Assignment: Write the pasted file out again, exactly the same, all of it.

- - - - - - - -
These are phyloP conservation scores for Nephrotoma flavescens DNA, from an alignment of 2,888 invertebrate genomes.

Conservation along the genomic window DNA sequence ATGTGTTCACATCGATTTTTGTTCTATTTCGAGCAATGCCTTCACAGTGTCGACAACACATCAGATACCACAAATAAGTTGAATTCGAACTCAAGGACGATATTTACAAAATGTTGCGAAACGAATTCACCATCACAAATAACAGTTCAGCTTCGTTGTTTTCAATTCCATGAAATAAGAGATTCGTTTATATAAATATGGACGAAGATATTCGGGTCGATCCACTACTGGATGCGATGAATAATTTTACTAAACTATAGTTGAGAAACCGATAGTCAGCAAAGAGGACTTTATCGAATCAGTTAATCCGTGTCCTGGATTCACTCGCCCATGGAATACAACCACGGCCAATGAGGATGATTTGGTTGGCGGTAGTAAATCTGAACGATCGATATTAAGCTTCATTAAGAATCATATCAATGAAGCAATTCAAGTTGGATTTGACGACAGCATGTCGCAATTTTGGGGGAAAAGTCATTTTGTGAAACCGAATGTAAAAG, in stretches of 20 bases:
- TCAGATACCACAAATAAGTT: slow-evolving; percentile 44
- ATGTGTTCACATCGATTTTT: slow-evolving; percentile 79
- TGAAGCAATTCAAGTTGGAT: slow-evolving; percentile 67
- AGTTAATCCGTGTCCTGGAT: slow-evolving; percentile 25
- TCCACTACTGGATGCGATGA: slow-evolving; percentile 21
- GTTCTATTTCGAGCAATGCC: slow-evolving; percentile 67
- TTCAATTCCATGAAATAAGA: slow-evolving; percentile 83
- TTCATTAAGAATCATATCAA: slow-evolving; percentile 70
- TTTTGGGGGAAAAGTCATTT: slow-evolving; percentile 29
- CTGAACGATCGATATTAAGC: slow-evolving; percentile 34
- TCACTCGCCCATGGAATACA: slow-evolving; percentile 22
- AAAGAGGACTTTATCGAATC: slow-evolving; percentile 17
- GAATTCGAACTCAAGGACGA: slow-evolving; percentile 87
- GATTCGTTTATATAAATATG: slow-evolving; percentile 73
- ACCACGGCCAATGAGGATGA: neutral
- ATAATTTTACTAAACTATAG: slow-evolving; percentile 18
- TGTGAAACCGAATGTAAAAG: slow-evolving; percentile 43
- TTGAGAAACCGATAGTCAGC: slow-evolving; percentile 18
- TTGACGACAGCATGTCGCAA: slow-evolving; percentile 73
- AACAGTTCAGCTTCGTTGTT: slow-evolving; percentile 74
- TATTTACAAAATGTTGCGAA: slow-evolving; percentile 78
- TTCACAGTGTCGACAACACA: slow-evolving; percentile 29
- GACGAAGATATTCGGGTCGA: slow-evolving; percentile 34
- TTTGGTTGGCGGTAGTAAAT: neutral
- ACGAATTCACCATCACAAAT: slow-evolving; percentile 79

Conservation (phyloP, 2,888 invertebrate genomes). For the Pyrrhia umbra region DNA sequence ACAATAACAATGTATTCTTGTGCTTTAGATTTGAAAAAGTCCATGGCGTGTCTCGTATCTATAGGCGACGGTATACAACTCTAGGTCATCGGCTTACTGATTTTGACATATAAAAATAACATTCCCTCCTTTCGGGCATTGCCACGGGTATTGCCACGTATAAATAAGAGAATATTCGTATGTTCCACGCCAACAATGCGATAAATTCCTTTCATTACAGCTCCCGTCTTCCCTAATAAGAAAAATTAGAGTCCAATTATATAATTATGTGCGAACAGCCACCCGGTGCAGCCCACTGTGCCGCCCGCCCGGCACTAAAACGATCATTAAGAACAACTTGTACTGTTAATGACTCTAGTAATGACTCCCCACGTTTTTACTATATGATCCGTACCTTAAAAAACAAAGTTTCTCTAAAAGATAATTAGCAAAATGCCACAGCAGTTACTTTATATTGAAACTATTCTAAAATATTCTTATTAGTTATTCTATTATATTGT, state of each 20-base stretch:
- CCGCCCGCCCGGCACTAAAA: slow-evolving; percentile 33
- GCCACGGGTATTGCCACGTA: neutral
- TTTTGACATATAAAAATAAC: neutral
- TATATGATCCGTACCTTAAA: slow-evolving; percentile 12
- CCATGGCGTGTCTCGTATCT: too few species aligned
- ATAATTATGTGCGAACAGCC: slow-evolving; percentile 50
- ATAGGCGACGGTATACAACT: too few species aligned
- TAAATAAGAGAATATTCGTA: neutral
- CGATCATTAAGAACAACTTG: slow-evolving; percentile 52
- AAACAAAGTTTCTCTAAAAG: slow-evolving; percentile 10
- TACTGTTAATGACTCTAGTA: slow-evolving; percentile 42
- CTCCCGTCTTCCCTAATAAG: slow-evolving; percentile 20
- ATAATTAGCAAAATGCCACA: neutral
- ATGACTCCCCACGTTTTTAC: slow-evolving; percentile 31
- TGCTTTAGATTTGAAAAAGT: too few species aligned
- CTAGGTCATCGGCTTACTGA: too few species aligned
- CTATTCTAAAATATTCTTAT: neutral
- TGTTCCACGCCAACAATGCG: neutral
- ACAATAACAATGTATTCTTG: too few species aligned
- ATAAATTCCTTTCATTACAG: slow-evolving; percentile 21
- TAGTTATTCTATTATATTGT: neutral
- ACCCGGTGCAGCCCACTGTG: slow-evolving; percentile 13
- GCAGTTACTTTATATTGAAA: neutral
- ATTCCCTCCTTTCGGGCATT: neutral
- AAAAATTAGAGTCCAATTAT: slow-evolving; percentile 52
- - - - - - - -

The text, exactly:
These are phyloP conservation scores for Nephrotoma flavescens DNA, from an alignment of 2,888 invertebrate genomes.

Conservation along the genomic window DNA sequence ATGTGTTCACATCGATTTTTGTTCTATTTCGAGCAATGCCTTCACAGTGTCGACAACACATCAGATACCACAAATAAGTTGAATTCGAACTCAAGGACGATATTTACAAAATGTTGCGAAACGAATTCACCATCACAAATAACAGTTCAGCTTCGTTGTTTTCAATTCCATGAAATAAGAGATTCGTTTATATAAATATGGACGAAGATATTCGGGTCGATCCACTACTGGATGCGATGAATAATTTTACTAAACTATAGTTGAGAAACCGATAGTCAGCAAAGAGGACTTTATCGAATCAGTTAATCCGTGTCCTGGATTCACTCGCCCATGGAATACAACCACGGCCAATGAGGATGATTTGGTTGGCGGTAGTAAATCTGAACGATCGATATTAAGCTTCATTAAGAATCATATCAATGAAGCAATTCAAGTTGGATTTGACGACAGCATGTCGCAATTTTGGGGGAAAAGTCATTTTGTGAAACCGAATGTAAAAG, in stretches of 20 bases:
- TCAGATACCACAAATAAGTT: slow-evolving; percentile 44
- ATGTGTTCACATCGATTTTT: slow-evolving; percentile 79
- TGAAGCAATTCAAGTTGGAT: slow-evolving; percentile 67
- AGTTAATCCGTGTCCTGGAT: slow-evolving; percentile 25
- TCCACTACTGGATGCGATGA: slow-evolving; percentile 21
- GTTCTATTTCGAGCAATGCC: slow-evolving; percentile 67
- TTCAATTCCATGAAATAAGA: slow-evolving; percentile 83
- TTCATTAAGAATCATATCAA: slow-evolving; percentile 70
- TTTTGGGGGAAAAGTCATTT: slow-evolving; percentile 29
- CTGAACGATCGATATTAAGC: slow-evolving; percentile 34
- TCACTCGCCCATGGAATACA: slow-evolving; percentile 22
- AAAGAGGACTTTATCGAATC: slow-evolving; percentile 17
- GAATTCGAACTCAAGGACGA: slow-evolving; percentile 87
- GATTCGTTTATATAAATATG: slow-evolving; percentile 73
- ACCACGGCCAATGAGGATGA: neutral
- ATAATTTTACTAAACTATAG: slow-evolving; percentile 18
- TGTGAAACCGAATGTAAAAG: slow-evolving; percentile 43
- TTGAGAAACCGATAGTCAGC: slow-evolving; percentile 18
- TTGACGACAGCATGTCGCAA: slow-evolving; percentile 73
- AACAGTTCAGCTTCGTTGTT: slow-evolving; percentile 74
- TATTTACAAAATGTTGCGAA: slow-evolving; percentile 78
- TTCACAGTGTCGACAACACA: slow-evolving; percentile 29
- GACGAAGATATTCGGGTCGA: slow-evolving; percentile 34
- TTTGGTTGGCGGTAGTAAAT: neutral
- ACGAATTCACCATCACAAAT: slow-evolving; percentile 79

Conservation (phyloP, 2,888 invertebrate genomes). For the Pyrrhia umbra region DNA sequence ACAATAACAATGTATTCTTGTGCTTTAGATTTGAAAAAGTCCATGGCGTGTCTCGTATCTATAGGCGACGGTATACAACTCTAGGTCATCGGCTTACTGATTTTGACATATAAAAATAACATTCCCTCCTTTCGGGCATTGCCACGGGTATTGCCACGTATAAATAAGAGAATATTCGTATGTTCCACGCCAACAATGCGATAAATTCCTTTCATTACAGCTCCCGTCTTCCCTAATAAGAAAAATTAGAGTCCAATTATATAATTATGTGCGAACAGCCACCCGGTGCAGCCCACTGTGCCGCCCGCCCGGCACTAAAACGATCATTAAGAACAACTTGTACTGTTAATGACTCTAGTAATGACTCCCCACGTTTTTACTATATGATCCGTACCTTAAAAAACAAAGTTTCTCTAAAAGATAATTAGCAAAATGCCACAGCAGTTACTTTATATTGAAACTATTCTAAAATATTCTTATTAGTTATTCTATTATATTGT, state of each 20-base stretch:
- CCGCCCGCCCGGCACTAAAA: slow-evolving; percentile 33
- GCCACGGGTATTGCCACGTA: neutral
- TTTTGACATATAAAAATAAC: neutral
- TATATGATCCGTACCTTAAA: slow-evolving; percentile 12
- CCATGGCGTGTCTCGTATCT: too few species aligned
- ATAATTATGTGCGAACAGCC: slow-evolving; percentile 50
- ATAGGCGACGGTATACAACT: too few species aligned
- TAAATAAGAGAATATTCGTA: neutral
- CGATCATTAAGAACAACTTG: slow-evolving; percentile 52
- AAACAAAGTTTCTCTAAAAG: slow-evolving; percentile 10
- TACTGTTAATGACTCTAGTA: slow-evolving; percentile 42
- CTCCCGTCTTCCCTAATAAG: slow-evolving; percentile 20
- ATAATTAGCAAAATGCCACA: neutral
- ATGACTCCCCACGTTTTTAC: slow-evolving; percentile 31
- TGCTTTAGATTTGAAAAAGT: too few species aligned
- CTAGGTCATCGGCTTACTGA: too few species aligned
- CTATTCTAAAATATTCTTAT: neutral
- TGTTCCACGCCAACAATGCG: neutral
- ACAATAACAATGTATTCTTG: too few species aligned
- ATAAATTCCTTTCATTACAG: slow-evolving; percentile 21
- TAGTTATTCTATTATATTGT: neutral
- ACCCGGTGCAGCCCACTGTG: slow-evolving; percentile 13
- GCAGTTACTTTATATTGAAA: neutral
- ATTCCCTCCTTTCGGGCATT: neutral
- AAAAATTAGAGTCCAATTAT: slow-evolving; percentile 52